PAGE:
Figure 4 shows the difference between the maximum non-tidal residual from each of the grey swan model runs and that obtained in the control run. Since Storm Xaver caused the highest sea levels ever recorded for some locations around the southern North Sea, it is clear from Fig. 4 that these synthetic but meteorologically plausible storms can produce significantly larger storm surges (over 1m higher across a large area—Runs 2, 3, and 6) than have ever been observed in the North Sea. It is clear that the most extreme changes are in Runs 2 (Fig. 4d) and Run 3 (Fig. 4e). For Run 2, the central pressure of the depression was lowered to generate 50-year return period winds (but still within dynamical constraints) and this run produced larger storm surges along most of the east coast of the UK, and in the German Bight. In Run 3, the forward speed of the storm was decreased by 1 standard deviation (constrained by the meteorological reanalysis) and this perturbation produced significantly larger storm surges in the most southern part of the North Sea, including the Thames Estuary in the UK.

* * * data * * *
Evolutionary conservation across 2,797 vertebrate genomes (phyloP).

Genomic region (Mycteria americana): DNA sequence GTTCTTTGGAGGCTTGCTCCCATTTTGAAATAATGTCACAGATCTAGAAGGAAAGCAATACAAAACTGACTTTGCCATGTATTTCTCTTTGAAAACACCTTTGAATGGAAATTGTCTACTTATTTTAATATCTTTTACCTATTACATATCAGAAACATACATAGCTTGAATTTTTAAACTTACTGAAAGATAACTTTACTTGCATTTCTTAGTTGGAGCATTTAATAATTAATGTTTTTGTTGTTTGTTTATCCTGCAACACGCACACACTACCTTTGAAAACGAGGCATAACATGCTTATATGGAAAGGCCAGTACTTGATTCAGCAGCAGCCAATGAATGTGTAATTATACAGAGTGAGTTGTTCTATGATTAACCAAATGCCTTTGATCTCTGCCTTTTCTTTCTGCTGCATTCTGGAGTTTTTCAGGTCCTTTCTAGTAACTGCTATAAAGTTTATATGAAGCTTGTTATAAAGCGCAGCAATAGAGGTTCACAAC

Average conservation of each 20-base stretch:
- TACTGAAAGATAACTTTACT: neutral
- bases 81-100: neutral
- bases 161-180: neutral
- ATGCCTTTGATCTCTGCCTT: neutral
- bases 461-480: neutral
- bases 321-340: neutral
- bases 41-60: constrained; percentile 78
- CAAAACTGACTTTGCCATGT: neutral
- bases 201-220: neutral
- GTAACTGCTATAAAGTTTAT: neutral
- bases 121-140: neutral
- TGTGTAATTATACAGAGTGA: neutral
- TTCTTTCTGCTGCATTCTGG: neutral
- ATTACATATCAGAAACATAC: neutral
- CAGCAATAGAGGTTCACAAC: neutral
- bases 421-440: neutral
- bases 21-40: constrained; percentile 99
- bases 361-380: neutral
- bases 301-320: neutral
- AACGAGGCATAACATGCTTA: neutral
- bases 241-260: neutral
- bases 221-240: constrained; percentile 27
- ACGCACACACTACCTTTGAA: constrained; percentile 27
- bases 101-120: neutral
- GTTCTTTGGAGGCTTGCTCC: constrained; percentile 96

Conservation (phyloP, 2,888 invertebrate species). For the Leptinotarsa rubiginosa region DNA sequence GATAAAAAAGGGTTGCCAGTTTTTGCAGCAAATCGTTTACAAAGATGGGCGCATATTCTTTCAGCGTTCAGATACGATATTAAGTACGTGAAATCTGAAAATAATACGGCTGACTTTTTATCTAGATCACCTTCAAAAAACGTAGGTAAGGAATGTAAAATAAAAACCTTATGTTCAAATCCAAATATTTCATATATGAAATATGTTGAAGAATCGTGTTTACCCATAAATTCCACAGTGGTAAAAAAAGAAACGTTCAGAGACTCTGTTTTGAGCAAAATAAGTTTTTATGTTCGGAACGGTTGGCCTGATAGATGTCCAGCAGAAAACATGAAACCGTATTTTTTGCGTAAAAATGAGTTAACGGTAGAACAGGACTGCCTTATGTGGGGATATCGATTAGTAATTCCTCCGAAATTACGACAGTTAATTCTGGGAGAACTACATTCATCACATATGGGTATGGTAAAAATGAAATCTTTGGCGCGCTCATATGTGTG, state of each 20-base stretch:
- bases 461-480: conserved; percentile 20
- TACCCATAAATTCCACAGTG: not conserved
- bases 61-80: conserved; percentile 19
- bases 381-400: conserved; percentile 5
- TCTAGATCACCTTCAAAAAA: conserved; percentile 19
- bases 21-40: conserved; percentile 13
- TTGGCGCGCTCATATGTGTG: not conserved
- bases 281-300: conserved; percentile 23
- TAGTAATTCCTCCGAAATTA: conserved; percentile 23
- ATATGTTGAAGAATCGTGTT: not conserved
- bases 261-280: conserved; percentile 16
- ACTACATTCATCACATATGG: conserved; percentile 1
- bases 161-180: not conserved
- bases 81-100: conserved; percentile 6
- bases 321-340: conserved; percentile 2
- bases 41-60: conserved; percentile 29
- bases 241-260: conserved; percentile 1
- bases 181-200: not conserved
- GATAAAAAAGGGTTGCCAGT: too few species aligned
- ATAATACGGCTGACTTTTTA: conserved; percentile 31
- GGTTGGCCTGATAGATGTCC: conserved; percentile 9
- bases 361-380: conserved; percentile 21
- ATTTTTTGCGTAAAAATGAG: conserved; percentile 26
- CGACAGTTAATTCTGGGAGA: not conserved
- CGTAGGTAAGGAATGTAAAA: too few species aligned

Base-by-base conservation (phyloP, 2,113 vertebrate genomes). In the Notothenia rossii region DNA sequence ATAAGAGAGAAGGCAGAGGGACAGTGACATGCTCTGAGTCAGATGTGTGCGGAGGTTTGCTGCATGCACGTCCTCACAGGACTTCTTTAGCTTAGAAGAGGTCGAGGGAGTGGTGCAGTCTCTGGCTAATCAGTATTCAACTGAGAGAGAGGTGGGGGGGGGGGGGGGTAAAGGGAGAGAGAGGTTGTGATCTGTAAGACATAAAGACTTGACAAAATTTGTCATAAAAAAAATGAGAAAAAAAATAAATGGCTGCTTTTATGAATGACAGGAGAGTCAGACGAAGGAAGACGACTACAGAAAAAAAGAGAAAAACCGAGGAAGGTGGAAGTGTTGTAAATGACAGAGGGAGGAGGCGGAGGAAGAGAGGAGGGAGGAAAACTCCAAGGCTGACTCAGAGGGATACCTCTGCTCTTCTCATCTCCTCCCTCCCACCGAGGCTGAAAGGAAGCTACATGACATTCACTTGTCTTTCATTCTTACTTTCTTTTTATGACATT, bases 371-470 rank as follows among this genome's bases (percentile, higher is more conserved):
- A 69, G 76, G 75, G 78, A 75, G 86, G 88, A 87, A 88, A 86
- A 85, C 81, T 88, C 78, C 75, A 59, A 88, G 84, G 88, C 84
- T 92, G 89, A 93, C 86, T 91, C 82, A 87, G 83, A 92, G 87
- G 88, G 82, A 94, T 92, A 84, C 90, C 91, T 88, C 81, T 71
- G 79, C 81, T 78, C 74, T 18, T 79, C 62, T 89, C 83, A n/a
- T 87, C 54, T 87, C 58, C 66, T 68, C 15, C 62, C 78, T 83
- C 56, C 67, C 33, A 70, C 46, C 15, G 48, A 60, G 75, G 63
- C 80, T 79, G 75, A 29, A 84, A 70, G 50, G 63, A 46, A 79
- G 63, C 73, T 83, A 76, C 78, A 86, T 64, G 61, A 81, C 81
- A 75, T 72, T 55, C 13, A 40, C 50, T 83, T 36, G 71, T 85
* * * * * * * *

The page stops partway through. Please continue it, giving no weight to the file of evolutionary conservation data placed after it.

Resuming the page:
Table 2 compares the total water levels that would have been obtained using our grey swan model runs with the observed water levels at four tide gauges on the east coast of the UK (see Fig. 3 for locations). These locations were chosen since they have accurate records of both the 2013 and 1953 North Sea storm surges, and those observations are necessary to contextualise extreme events. To ensure a valid comparison with the observed total water levels, we use the skew surge from model runs and add this to the harmonically predicted tide at each port. This is how total water levels are obtained for operational flood warning in the UK, and provides the only accurate prediction of total water level. To understand the significance and potential impact of the grey swan storm surges, we adjusted the total water level values for each tide gauge location in Table 2 by the difference between the local observations and those that the control run predicted (i.e. we adjusted so that the control run would have predicted the skew surge perfectly at every location and then add the harmonically predicted tide); this allows a clear visualisation of the higher water levels implied in the context of historical total water levels, and is also essential to understand the return periods of the synthetic storm surges which are based on the extreme value analysis of total water levels.